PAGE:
Analysing Literary Techniques in English PoetryTweet
In primary school, English literature teachers often ask us to find literary techniques in a poem or story. An example of a literary technique is imagery, which is any description that appeals to our five senses (e.g. a rattling drum = hearing, a slippery, sharp icicle = touch).
In secondary school, English literature teachers usually want us to do more than find the techniques. We need to answer harder questions. These can be vague ones like ‘Analyse the use of imagery in William Blake’s The Tiger.’ This can be hard to do well. Look at The Tiger below and follow the instructions that follow it. This will show you how to answer a question about imagery.
by William Blake
TIGER, tiger, burning bright
In the forests of the night,
What immortal¹ hand or eye
Could frame² thy* fearful³ symmetry?
In what distant deeps or skies
Burnt the fire of thine* eyes?
On what wings dare he aspire⁴?
What the hand dare seize⁵ the fire?
And what shoulder and what art⁶
Could twist the sinews⁷ of thy heart?
And when thy heart began to beat,
What dread⁸ hand and what dread feet?
What the hammer? what the chain?
In what furnace⁹ was thy brain?
What the anvil¹⁰? What dread grasp
Dare its deadly terrors clasp?
When the stars threw down their spears,
And water’d heaven with their tears,
Did He smile His work to see?
Did He who made the lamb make thee?
Tiger, tiger, burning bright
In the forests of the night,
What immortal hand or eye
Dare frame thy fearful symmetry?
1 immortal living forever, something that cannot die
2 frame make, create, contain
3 fearful likely to cause fear, also meaning extreme, great
4 aspire hope, dream, literal meaning go higher
5 seize take, grab
6 art here refers to skill, technique
7 sinews parts of muscle tissue
8 dread great fear, also meaning something great to fear, sublime
9 furnace hot oven used to smelt steel and iron to make metal, also meaning fire
10 anvil heavy metal block used for shaping metal (usually with a hammer)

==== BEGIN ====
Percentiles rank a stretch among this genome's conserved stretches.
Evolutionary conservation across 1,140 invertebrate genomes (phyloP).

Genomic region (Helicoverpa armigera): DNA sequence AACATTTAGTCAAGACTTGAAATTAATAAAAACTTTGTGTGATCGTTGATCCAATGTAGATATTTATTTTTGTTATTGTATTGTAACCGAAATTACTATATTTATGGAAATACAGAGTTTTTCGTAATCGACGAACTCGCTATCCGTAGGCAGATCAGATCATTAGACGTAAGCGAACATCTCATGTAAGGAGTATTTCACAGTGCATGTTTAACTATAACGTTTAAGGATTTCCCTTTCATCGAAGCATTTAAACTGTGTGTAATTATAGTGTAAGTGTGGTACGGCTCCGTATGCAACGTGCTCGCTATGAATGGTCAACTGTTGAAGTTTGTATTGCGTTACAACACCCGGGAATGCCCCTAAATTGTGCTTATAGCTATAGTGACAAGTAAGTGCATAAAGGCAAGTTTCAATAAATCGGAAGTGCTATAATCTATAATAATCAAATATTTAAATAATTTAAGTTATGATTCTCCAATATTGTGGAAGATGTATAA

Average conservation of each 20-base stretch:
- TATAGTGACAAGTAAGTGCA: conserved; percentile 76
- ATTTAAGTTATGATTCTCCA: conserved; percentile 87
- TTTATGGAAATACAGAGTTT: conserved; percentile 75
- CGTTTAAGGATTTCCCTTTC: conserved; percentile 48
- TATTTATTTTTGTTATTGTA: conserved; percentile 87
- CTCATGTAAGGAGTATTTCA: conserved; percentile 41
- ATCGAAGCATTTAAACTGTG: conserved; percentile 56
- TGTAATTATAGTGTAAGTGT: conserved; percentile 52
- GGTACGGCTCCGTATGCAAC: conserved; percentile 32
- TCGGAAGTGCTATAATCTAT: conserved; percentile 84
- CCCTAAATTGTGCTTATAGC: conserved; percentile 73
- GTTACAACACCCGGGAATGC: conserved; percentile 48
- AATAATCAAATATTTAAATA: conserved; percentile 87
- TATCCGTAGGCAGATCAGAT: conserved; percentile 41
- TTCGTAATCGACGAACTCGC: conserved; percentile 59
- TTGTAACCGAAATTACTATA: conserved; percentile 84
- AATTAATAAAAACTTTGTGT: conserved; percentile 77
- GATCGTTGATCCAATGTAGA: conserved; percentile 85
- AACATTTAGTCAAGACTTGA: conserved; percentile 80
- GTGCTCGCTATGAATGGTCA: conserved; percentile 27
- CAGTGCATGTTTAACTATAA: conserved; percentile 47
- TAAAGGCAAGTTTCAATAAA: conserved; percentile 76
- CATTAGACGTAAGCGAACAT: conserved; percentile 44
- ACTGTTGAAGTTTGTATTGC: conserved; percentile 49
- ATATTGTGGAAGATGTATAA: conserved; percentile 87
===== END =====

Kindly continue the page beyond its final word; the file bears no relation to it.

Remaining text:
*Thy, thine and thee are all Old Middle English words for ‘your’ and ‘you’
When writing about the use of imagery in a poem, it is important to remember that the point is to explain what the poet is trying to say, rather than simply list the literary techniques they have used.
A good analysis of imagery will include:
- What effect the technique has on you as a reader
- How it combines with other techniques (you’ll need to include this if writing an essay as it can be hard to write more than one paragraph about a single technique)
- What does it add to the poem? For example, does it change the tone or contribute something to the meaning?
Below is an example of what a short commentary on imagery could look like and how we can divide it into several parts:
Using a metaphor in stanza 4, Blake describes the creator of the tiger as a blacksmith wielding heavy metal tools by a hot and burning furnace, forging the powerful tiger as if it were made of steel. A blacksmith can be associated with the making of weapons; the use of this description and the imagery surrounding it adds to the reader’s understanding of the tiger as a dangerous, fearful creature. It also tells the reader something important about the creator of the tiger who is able to wield these tools with a “dread grasp” to create and “clasp” the “deadly terrors” of the tiger. The creator must to some extent be fearful and powerful too. The strong imagery supports the significant metaphor to create a powerful depiction of the tiger.
what technique is used
what is the effect
what does it add to the meaning of the poem
You can practise writing about imagery by answering this question: Look at lines 1-2 of the poem. Describe the image that Blake is trying to evoke in the first two lines. What is the effect?
This article is an extract of The i-Learner Poetry Workbook: Daffodil Level. Discover 9 more classic poems and learn techniques to analyse them in this book. Collect the whole set of workbooks for guided questions on 40 poems along with answers and audio recordings to aid understanding. For hands-on poetry teaching, join i-Learner’s Critical Reading and Writing, Voyage and Discovery courses.